According to the medical journal The Lancet – as featured in an article in Bloomberg – Coal provides roughly 70 percent of India’s electrical energy needs, even as 1.24 million citizens die annually as a result of the country’s choking smog. According to Greenpeace and Air Visual, 7 of the world’s top 10 cities with the worst air quality, were in India.
But, even when jarring statistics like these pile-up, India’s rampant energy production, and consumption needs rely on primitive approaches – Approaches that strongly undermine the health and welfare of citizens. As 21 – year old engineering students, Katha Sur, and Karan Ghorai were well aware of the fact that better energy solutions are imperative if we were to survive and thrive in a new age. But, a chance encounter with a jute farmer in rural West Bengal added a new facet to this thought. “Jute sticks are a by-product of Jute production. Mostly considered as waste, nearly few million tonnes of jute sticks are usually thrown away post-harvest. Also, upon conversations with many farmers, it was evident that their livelihood had inescapable holes that made jute farming, hardly profitable. For some, even getting enough money for 2 square meals was difficult. In the jumble of all this, the seemingly redundant jute sticks became the solution”, recalls Katha.
Foreseeing the vast possibility in Jute sticks, Katha and Karan are utilizing them to create and commercialize white coal (biomass briquettes). White coal is a form of fuel that is well known from biomass like sugarcane bagasses and saw dust. Katha and Karan saw the possibility of utilizing, often wasted, jute sticks for the purpose and giving a new source of livelihood to thousands of distressed Jute farmers.
“Everything started with our prototype. Our white coal is made from a machine that is called briquetting machine – that can make white coal from any relevant raw material. We had sent in crushed jute sticks to a plant in Gujarat that housed briquetting machines. Even those people in Gujarat were shocked and surprised to understand that Jute sticks can be used to create white coal briquettes.”, says Katha.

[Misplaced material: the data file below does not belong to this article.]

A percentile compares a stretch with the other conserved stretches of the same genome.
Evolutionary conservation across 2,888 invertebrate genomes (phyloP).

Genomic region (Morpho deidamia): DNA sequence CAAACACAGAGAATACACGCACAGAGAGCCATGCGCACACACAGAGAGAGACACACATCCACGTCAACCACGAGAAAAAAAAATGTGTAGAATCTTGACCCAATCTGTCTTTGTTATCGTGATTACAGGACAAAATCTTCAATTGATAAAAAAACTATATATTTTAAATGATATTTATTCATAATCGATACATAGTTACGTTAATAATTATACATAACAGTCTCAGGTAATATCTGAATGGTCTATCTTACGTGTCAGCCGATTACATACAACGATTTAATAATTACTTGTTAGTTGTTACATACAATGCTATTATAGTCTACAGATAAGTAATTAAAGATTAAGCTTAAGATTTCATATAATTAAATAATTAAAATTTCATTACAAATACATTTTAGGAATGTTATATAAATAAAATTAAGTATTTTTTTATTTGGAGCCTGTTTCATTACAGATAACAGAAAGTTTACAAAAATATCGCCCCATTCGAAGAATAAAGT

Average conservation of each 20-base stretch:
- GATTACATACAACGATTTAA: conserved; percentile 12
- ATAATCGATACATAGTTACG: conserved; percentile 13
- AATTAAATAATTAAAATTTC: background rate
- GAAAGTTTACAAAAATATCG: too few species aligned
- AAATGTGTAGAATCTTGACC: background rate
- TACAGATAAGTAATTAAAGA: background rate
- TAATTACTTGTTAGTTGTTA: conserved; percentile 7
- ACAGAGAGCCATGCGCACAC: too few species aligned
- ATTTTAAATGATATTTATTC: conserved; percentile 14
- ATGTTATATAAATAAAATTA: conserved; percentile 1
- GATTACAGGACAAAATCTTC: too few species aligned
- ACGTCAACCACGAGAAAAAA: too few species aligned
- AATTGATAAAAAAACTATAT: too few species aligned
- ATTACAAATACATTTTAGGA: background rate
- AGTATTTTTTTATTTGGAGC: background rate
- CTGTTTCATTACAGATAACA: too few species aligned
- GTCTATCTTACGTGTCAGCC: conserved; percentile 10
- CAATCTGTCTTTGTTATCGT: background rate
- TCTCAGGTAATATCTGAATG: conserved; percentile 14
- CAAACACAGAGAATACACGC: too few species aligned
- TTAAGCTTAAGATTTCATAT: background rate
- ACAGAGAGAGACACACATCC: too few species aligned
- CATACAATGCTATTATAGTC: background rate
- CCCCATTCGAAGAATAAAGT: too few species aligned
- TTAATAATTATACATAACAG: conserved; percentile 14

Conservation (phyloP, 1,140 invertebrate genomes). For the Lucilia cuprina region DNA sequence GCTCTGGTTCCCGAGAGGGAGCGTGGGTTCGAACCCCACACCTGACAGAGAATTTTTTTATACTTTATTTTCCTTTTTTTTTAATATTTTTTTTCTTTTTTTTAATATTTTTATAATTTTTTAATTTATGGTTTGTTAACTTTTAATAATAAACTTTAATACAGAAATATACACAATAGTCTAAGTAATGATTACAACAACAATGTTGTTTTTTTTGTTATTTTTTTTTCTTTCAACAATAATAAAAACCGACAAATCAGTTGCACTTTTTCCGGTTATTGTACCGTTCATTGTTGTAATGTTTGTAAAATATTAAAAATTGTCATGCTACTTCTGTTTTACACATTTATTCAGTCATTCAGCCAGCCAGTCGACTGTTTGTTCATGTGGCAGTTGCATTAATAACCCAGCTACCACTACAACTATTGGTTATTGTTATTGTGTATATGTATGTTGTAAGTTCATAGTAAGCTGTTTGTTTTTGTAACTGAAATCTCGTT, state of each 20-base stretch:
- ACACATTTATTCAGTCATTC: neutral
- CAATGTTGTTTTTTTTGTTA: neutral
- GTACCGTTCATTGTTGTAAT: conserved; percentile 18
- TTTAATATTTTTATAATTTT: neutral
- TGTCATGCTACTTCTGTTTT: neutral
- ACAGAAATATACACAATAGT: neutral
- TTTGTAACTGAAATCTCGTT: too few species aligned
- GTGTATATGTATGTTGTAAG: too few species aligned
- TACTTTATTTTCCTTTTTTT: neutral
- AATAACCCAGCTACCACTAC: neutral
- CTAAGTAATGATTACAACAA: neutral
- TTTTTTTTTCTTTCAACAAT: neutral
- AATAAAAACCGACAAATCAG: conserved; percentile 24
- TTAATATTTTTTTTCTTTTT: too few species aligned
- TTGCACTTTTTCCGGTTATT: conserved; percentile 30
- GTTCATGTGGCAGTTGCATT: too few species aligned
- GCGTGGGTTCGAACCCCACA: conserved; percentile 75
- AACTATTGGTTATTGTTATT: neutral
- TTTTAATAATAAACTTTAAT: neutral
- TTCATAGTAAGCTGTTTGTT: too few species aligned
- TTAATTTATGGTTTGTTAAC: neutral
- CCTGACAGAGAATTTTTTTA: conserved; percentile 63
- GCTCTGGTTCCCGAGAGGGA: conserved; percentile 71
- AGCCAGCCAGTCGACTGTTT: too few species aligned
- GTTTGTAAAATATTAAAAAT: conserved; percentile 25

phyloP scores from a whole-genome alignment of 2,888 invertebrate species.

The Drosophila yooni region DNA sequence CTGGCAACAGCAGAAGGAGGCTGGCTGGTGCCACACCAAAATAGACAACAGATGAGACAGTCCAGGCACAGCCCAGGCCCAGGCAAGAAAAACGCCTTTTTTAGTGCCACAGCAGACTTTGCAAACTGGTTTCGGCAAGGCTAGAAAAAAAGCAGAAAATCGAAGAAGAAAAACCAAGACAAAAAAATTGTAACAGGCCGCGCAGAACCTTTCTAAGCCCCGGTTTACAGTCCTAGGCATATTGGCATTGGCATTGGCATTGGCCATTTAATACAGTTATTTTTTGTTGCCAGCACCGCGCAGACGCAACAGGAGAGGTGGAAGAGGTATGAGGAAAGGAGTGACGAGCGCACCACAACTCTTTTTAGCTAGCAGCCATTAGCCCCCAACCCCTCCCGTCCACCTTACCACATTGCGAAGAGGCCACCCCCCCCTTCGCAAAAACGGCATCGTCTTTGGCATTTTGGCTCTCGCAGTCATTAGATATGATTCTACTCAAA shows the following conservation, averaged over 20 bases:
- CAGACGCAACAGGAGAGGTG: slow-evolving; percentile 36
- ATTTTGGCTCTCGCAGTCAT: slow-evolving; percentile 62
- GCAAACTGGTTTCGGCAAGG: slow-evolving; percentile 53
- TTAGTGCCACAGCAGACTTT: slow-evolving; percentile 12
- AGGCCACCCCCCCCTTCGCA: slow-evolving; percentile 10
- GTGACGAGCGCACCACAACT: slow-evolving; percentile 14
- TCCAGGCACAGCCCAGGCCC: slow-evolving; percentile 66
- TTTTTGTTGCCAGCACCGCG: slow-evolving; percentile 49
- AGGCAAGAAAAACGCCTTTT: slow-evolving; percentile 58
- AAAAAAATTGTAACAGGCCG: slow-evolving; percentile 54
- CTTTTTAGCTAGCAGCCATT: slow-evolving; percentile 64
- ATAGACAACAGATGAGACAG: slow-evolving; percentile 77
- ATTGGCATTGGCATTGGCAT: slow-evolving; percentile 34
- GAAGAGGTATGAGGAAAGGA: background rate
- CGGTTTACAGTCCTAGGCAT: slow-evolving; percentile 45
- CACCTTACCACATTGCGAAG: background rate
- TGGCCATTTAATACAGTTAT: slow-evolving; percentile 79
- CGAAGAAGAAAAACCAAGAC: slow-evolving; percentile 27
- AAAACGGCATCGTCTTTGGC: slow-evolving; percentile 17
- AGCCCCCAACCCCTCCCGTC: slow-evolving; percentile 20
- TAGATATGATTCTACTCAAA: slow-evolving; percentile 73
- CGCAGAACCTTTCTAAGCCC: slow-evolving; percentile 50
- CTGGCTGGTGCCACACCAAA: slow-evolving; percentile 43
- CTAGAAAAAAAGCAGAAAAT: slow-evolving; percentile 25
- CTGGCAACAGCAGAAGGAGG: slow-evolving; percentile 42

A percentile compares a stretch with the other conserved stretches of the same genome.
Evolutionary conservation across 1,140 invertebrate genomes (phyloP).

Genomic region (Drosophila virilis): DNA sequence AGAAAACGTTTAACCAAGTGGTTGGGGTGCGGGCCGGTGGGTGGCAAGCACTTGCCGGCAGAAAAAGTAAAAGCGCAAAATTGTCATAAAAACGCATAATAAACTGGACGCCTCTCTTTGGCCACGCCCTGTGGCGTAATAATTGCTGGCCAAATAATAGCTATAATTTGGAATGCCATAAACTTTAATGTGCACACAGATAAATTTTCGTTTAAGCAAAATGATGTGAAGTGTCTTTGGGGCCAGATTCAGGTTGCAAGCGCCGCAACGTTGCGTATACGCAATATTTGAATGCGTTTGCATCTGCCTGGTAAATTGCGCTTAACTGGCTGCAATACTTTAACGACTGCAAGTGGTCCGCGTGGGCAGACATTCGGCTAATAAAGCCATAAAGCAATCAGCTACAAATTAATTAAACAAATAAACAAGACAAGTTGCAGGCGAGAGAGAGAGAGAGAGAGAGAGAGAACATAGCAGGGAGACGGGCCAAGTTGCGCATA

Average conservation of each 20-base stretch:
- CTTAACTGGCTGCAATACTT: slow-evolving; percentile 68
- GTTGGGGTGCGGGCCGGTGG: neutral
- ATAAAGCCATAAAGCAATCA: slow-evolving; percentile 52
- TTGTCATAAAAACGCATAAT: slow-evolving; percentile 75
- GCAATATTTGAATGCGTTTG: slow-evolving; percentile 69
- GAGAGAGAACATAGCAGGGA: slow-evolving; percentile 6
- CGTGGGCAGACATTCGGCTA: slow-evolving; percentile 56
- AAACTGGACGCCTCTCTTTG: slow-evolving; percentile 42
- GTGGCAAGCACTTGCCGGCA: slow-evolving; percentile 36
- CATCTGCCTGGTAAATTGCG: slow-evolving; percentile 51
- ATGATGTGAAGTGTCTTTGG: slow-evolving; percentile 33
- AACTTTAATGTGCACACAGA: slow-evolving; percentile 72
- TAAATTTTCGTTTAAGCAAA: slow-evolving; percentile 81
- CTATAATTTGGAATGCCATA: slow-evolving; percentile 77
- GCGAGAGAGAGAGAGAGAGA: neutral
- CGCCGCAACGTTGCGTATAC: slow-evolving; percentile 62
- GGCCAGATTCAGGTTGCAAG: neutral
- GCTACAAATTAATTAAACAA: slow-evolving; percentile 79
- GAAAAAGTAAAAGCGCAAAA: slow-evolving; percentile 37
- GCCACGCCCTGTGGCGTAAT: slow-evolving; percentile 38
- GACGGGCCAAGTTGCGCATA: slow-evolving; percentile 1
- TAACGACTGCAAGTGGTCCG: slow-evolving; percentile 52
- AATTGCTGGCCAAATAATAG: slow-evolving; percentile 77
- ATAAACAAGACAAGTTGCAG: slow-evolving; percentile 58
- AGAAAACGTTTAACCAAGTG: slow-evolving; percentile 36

The results bore equal amazement upon completion, as it did with the people in Gujarat. “An advantage of white coal is that the pollution caused by white coal is monumentally less than black coal with no sulphur content. Moreover, the energy released by our white coal is almost equivalent to the one emitted by regular coal. The calorific value of industrial B Grade coal is 4000-6000 kcal/kg. The calorific value of our white coal produced from jute sticks is nearly 4500 kcal/kg”, says an enthusiastic Karan.
Like these evident facts, Karan and Katha’s innovation found evident reception amongst the industry at large, upon initial testing. “We have already been approached by big corporate houses for the white coal who have shown their interest in buying over 100 tons at first month from us and also in buying back all our production!!”, says Katha.
“Nowadays, industries are switching to white coal, as it serves their energy needs and is also environment-friendly. Thus, our product has a high return in shorter period of time. All we need is an investor who can come forward and support our efforts. We even have our scale up plan and monetary valuation of our product ready. An investment of Rupees 50,00,000 would be recouped within a period of 6 months. Thus, our product has financial viability, satiates industrial needs, satisfies ecological relevance, and generates livelihood for thousands. All we need a support to take off”, says a hopeful Karan.
For their work, Katha and Karan received the 3M – CII Young Innovators Challenge Award 2019 in the product innovation category. They concluded by recognizing their mentor’s name Kamal Sur (Katha’s father) saying “We got the best mentor without whom we couldn’t be better”. Their work in creating white coal from Jute sticks can indeed be a new breakthrough in creating a relevant source of energy, is environment-friendly, and can be a source of livelihood for thousands – creating opportunity from what was once considered a waste.
For creating white coal out of Jute sticks, Karan Ghorai and Katha Sur were awarded the 3M – CII Young Innovator Challenge Award 2019 in the Product Innovation Category.